public List Managers(List emps) {
    return emps.FindAll(delegate(Employee e) {
    return e.IsManager;
    } );
    }

    Note the additional round bracket and semicolon at the end of the return statement. The code doesn’t look quite so clean now, unfortunately.

    • Bill Wood
    • October 20th, 2004

    I’ve put boo versions of these examples here:
    http://docs.codehaus.org/display/BOO/Martin+Fowler%27s+closure+examples+in+boo

    Boo is a new object oriented statically typed programming language for the Common Language Infrastructure with a python inspired syntax and a special focus on language and compiler extensibility.

    http://boo.codehuas.org

    • Bill Wood
    • October 20th, 2004

    Sorry the second link above to boo should be:

    http://boo.codehaus.org/

  6. Closures in C# 2.0

    Closures in C# 2.0

    • Jay
    • April 26th, 2005

    I would like to check this out, but I can’t read the C# because it drools out into the right sidebar.

    • David Vallner
    • June 16th, 2005

    Minor note by a rubyist – the Ruby code examples don’t make use of omitting the return keyword. If you used return inside a closure, it would return from the method it was defined in.

  7. Collection closure method

  8. Collection closure method

  9. Collection closure method

  10. Collection closure method

    • Chris
    • August 14th, 2005

    Please God fix the messed up tables created by SiteMash and UnmoveableType so I can read this example.

  11. Quote:
    |The C# 2.0 code is obviously longer (though not a lot) because:
    | * C# 2.0 is staticly typed (let’s not get started on the static vs
    | dynamic debate).

    Static typing is a bad excuse for longer code. It’s not obvious at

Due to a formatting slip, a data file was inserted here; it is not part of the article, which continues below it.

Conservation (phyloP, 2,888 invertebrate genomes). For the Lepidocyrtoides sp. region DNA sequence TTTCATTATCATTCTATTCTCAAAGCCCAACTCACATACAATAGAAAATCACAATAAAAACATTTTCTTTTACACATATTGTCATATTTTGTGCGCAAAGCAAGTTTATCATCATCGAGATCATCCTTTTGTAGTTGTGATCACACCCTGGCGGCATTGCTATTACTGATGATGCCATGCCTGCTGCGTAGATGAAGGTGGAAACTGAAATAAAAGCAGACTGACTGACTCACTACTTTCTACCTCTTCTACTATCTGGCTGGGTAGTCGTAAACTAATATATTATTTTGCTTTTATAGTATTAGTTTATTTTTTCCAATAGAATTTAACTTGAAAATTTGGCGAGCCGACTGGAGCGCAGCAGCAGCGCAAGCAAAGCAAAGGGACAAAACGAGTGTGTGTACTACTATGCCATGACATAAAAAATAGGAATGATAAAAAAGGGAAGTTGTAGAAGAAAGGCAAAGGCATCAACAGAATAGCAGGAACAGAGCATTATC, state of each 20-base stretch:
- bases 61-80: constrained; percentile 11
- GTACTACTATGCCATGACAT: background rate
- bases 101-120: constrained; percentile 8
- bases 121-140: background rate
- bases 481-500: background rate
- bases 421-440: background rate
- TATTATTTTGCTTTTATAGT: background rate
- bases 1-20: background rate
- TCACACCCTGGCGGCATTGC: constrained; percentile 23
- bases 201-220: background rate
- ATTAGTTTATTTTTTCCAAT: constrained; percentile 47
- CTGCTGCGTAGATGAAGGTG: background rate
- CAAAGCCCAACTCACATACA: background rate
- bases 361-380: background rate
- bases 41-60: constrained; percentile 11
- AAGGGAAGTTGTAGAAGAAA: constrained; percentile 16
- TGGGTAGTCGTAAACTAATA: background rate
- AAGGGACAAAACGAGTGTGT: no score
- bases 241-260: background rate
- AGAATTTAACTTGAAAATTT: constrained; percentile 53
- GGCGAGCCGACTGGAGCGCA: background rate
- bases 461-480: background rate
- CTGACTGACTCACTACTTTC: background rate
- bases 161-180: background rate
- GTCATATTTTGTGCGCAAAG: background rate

all. Look at this Haskell example:

    f x = (\y -> x + y)

    It’s a closure (see ).

    Nevertheless Haskel is a statically typed language (see table “Type
    system cross reference list” in
    ).

    Regards
    Thomas

  12. Sorry that I’ve to post it again, but the Blog software skipped the
    URLs because of the surrounding angle brackets.

    Quote:
    |The C# 2.0 code is obviously longer (though not a lot) because:
    | * C# 2.0 is staticly typed (let’s not get started on the static vs
    | dynamic debate).

    Static typing is a bad excuse for longer code. It’s not obvious at
    all. Look at this Haskell example:

    f x = (\y -> x + y)

    It’s a closure (see http://www.haskell.org/hawiki/Closure).

    Nevertheless Haskell is a statically typed language (see table “Type
    system cross reference list” in
    http://en.wikipedia.org/wiki/Dynamic_typing ).

    Regards
    Thomas

  13. Essential C# 2.0
    http://www.awprofessional.com/bookstore/product.asp?isbn=0321150775&rl=1 (sample chapter Generics
    Essential C# 2.0 is a clear, concise guide to C#including the features new to C# 2.0. The book clearly presents material for beginners and experts and provides contrasts and comparisons between C# and other languages. The C# language is covered comprehensively and each important construct is illustrated with succinct code examples. Complete code examples are available online. Mark Michaelis has organized the material for quick access. Graphical mind maps at the beginning of each chapter show what material is covered and how each topic relates to the whole.
    Following the C# introduction, readers will learn about
    C# primitive data types, value types, reference types, type conversions, and arrays
    Operators and control flow, loops, conditional logic, and sequential programming
    Methods, parameters, exception handling, and structured programming
    Classes, inheritance, structures, interfaces, and object-oriented programming
    Well-formed types, operator overloading, namespaces, and garbage collection
    Generics, collections, and iterators
    Reflection, attributes, and declarative programming
    Threading, synchronization, and multi-threaded patterns
    Interoperability and unsafe code
    The Common Language Infrastructure that underlies C#